Here, we show that full-length Reelin and its fragments N-R2 and N-R6 bind to L1. We also show that full-length Reelin and its fragment N-R6 proteolytically cleave L1 within amino acids 840–845, and that serine1283 in Reelin is required for the cleavage of L1 by Reelin. Furthermore, we show that the protease activity of Reelin is required for L1-mediated neurite outgrowth and neuronal migration, and we provide evidence that cleavage of L1 by Reelin affects early stages of brain development.
Reelin proteolytically cleaves cell adhesion molecule L1
To determine if Reelin cleaves L1 we probed tissue from detergent-solubilised brain regions of postnatal reeler mice and wild-type littermates for L1-fragments using immunoblot analysis with antibody 172, which recognises the intracellular L1 domain. In the cerebellum, cerebral cortex and hippocampus of reeler mice, the expression of a proteolytic 80 kDa L1 fragment (L1–80) was decreased when compared to its wild-type levels (Fig. 1a,b). The protein expression of the close homolog of L1 (CHL1) and the neural cell adhesion molecule NCAM were similar in the cerebellum, cerebral cortex and hippocampus of wild-type and reeler mice (Fig. 1c and Supplementary Fig. S1a,b). Since double knock-out of the Reelin receptors ApoER2 and VLDLR or deficiency of Dab1, which is the downstream signal transducer of ApoER2 and VLDLR, lead to a reeler-like phenotype30,31,32,33,34, we next analysed the expression of L1 proteolytic fragments in brain tissue homogenates from Dab1-deficient and ApoER2 and VLDLR single and double knock-out mice. We found that the L1 expression in the cerebral cortex and cerebellum of these mice were similar to those in wild-type mice and heterozygous littermates (Fig. 1d and Supplementary Fig. S2), indicating that Reelin is involved in the proteolytic processing of L1 to generate L1-80 independently of the signalling cascade via ApoER2, VLDLR and Dab1.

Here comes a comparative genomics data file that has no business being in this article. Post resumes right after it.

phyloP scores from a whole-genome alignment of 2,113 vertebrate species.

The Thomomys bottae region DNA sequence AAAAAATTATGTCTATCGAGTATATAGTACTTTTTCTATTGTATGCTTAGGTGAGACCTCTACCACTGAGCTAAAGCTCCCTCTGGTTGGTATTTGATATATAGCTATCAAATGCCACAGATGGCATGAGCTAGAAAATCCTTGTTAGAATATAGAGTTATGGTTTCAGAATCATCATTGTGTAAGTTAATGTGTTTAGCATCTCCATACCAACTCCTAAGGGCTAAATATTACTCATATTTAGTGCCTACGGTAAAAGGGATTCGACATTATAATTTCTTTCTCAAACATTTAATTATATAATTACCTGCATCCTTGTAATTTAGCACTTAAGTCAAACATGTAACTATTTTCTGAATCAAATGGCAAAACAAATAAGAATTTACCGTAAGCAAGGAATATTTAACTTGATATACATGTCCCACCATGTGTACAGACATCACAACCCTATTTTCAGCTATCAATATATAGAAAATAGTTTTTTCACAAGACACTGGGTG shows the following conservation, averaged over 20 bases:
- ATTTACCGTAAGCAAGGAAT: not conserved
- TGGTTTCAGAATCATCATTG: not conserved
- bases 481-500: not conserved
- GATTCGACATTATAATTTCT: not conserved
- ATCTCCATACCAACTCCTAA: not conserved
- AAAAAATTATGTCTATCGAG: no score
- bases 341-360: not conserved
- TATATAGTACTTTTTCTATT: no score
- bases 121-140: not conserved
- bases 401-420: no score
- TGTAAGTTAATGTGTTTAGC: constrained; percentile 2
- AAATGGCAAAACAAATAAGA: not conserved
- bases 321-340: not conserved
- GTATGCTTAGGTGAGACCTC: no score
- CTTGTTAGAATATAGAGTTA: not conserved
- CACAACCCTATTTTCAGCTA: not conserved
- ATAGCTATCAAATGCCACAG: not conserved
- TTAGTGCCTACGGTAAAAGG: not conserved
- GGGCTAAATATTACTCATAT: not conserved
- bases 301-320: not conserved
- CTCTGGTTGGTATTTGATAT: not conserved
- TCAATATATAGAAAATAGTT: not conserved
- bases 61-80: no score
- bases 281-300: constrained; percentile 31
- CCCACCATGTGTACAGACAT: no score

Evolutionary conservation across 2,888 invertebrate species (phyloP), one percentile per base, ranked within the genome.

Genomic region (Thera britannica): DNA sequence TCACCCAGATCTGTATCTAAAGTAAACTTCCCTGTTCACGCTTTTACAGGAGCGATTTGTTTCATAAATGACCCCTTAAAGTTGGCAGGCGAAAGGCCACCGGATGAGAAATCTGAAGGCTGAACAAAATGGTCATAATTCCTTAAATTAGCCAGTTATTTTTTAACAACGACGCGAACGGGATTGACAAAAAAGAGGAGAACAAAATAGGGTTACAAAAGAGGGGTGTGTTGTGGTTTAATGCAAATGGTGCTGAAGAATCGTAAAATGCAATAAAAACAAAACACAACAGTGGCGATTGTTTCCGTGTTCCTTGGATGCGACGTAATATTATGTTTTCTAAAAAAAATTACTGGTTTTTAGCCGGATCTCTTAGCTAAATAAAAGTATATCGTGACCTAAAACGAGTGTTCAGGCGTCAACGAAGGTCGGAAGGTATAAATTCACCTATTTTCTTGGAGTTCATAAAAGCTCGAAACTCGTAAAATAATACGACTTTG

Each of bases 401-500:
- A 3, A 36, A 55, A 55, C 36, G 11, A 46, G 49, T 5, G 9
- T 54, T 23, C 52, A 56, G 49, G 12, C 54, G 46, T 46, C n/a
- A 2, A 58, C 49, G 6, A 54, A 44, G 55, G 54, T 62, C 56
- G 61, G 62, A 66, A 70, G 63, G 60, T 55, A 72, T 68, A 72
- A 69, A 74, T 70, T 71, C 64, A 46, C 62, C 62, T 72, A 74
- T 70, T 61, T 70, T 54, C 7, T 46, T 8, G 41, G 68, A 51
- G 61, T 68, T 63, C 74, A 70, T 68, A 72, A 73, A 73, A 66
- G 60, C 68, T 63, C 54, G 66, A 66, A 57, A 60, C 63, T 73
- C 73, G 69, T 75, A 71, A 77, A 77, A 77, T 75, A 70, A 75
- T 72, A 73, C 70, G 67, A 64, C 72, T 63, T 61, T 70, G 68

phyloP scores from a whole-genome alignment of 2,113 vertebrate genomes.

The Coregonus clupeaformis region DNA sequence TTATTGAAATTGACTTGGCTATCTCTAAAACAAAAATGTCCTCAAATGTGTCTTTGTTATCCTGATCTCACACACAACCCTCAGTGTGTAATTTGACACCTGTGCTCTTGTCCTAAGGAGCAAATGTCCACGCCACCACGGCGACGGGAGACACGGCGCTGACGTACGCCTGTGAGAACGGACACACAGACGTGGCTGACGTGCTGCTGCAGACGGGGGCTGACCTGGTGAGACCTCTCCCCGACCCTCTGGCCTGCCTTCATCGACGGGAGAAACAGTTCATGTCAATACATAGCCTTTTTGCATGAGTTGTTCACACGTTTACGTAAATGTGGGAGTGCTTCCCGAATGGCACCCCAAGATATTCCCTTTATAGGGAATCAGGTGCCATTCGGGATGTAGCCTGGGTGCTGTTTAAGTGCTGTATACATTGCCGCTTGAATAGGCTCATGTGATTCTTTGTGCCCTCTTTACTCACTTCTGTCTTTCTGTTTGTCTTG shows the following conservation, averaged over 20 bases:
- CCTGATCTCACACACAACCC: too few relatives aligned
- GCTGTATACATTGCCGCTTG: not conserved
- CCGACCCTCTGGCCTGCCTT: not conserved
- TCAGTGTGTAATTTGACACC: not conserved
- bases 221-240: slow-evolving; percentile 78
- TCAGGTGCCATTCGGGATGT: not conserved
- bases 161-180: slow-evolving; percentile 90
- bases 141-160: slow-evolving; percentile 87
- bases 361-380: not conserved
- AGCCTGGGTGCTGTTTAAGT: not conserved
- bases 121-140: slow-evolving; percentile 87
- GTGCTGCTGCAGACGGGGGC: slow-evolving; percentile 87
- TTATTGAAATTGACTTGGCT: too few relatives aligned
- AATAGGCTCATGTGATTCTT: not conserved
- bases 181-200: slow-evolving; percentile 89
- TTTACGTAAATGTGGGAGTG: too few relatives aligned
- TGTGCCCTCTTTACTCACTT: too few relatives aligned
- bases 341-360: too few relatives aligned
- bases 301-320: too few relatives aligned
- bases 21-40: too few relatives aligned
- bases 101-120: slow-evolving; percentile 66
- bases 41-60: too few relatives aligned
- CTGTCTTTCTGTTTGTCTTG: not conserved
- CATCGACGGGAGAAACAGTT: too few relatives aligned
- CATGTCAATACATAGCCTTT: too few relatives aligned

Since Reelin has been described to cleave fibronectin28 and since L1 contains five FN III domains, we tested whether Reelin can generate L1-80 and analysed which structural motifs in L1 are recognised by Reelin to generate L1-80. Freshly homogenized hippocampus from newborn reeler mice was incubated either with supernatants from HEK cells which were transfected to express and secrete Reelin or from mock-transfected HEK cells. L1-80 was detected in the homogenates treated with Reelin-containing supernatant, but not in the homogenates treated with mock-supernatant devoid of Reelin (Fig. 2a). L1-80 was also detected in embryonic reeler cerebral cortex homogenates after treatment with Reelin-containing supernatant, but not after treatment with Reelin-lacking mock-supernatant (Supplementary Fig. S3). In additional experiments, Reelin and L1 were expressed in L1-lacking HEK cells by co-transfection, and cell lysates were subjected to immunoblotting using L1 antibody 172. HEK cells transfected with L1 alone and non-transfected cells were used for comparison. L1-80 was detectable only in lysates from L1- and Reelin-expressing cells (Fig. 2b). These findings suggest that Reelin cleaves full-length L1 to generate L1-80.